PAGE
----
Since their initial release, the Trade Gothic® typefaces have been a staple of North American graphic design. For a time, the design was even seen as a formidable competitor to the Helvetica® family. Trade Gothic bridges the gap between the somewhat quirky grotesques of the late 19th century and the carefully modulated typefaces that began to emerge in the mid-20th century.
Trade Gothic History
The first of the typefaces that were to eventually make up the Trade Gothic family were released in the late 1940s. Developed by Jackson Burke, who was the director of typographic development at Mergenthaler Linotype at the time, the faces went by the simple name of “Gothic,” with a numeric suffix (Gothic No. 17 through Gothic No. 20). These were condensed sans serif designs that proved to be very popular for what was then called “jobbing” or “trade” work. It wasn’t until several years later that designs of regular proportions were drawn and the group of faces was given the name “Trade Gothic.”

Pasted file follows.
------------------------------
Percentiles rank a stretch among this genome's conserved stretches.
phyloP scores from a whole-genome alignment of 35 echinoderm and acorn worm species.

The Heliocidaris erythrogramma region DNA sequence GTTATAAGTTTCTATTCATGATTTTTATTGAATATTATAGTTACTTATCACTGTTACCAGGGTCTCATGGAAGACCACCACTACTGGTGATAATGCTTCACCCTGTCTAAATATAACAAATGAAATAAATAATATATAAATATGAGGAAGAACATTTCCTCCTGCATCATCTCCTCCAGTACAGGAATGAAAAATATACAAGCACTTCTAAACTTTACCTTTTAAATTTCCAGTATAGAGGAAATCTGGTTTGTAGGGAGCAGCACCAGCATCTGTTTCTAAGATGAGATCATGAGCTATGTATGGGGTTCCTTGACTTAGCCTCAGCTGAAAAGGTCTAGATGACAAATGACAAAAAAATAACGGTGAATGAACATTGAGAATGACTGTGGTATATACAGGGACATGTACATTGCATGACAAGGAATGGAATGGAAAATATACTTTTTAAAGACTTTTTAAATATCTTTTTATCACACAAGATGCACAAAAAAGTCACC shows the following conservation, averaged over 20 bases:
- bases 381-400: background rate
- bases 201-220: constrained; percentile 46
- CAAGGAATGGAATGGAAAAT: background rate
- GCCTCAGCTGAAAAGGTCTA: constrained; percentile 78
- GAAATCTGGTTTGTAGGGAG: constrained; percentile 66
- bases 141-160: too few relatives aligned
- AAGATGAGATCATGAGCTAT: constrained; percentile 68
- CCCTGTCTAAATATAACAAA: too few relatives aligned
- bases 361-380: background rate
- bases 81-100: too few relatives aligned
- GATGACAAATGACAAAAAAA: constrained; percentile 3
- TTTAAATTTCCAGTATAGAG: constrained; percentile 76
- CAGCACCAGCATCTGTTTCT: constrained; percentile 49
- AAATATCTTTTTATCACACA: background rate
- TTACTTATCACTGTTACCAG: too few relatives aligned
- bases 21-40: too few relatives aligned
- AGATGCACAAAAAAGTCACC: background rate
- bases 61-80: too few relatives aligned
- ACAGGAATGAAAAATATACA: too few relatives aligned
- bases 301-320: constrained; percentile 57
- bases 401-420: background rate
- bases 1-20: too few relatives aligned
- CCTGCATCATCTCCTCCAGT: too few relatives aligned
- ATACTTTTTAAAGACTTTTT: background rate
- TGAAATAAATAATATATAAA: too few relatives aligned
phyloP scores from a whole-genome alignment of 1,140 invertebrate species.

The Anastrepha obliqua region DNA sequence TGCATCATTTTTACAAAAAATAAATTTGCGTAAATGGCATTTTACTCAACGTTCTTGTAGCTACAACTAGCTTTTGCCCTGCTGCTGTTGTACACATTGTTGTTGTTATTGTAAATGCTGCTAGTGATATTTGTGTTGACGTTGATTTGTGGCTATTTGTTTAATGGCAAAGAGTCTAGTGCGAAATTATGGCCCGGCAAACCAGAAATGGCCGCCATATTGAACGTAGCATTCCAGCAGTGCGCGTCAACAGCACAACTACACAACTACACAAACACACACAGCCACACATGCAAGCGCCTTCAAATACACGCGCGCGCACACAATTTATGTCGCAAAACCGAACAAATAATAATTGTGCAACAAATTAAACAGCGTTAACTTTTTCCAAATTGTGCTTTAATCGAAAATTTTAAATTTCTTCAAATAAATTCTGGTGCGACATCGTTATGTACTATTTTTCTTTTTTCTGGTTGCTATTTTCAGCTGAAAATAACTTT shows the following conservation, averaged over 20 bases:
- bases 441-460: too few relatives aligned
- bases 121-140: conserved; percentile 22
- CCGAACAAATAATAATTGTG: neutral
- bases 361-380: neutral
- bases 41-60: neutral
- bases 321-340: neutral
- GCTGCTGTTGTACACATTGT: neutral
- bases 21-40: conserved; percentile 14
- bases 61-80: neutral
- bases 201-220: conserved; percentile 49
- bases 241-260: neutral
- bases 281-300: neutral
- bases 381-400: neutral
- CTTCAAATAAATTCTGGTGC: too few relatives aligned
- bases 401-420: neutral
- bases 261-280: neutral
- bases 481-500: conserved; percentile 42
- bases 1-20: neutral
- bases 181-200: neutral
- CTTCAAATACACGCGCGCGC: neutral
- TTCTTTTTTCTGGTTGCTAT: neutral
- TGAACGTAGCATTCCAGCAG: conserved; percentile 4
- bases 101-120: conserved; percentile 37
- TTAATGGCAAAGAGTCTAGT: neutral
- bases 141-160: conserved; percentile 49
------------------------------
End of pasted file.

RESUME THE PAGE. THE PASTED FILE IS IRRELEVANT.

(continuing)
In 2009, Akira Kobayashi, type director at Monotype Imaging’s Linotype subsidiary, took the design of Trade Gothic and updated it to modern digital standards in Trade Gothic Next.
Trade Gothic Usage
The Trade Gothic family can be used in a wide variety of projects, and the condensed versions are excellent for headlines and other instances where space is at a premium. This also makes Trade Gothic a good choice for typography with Web fonts.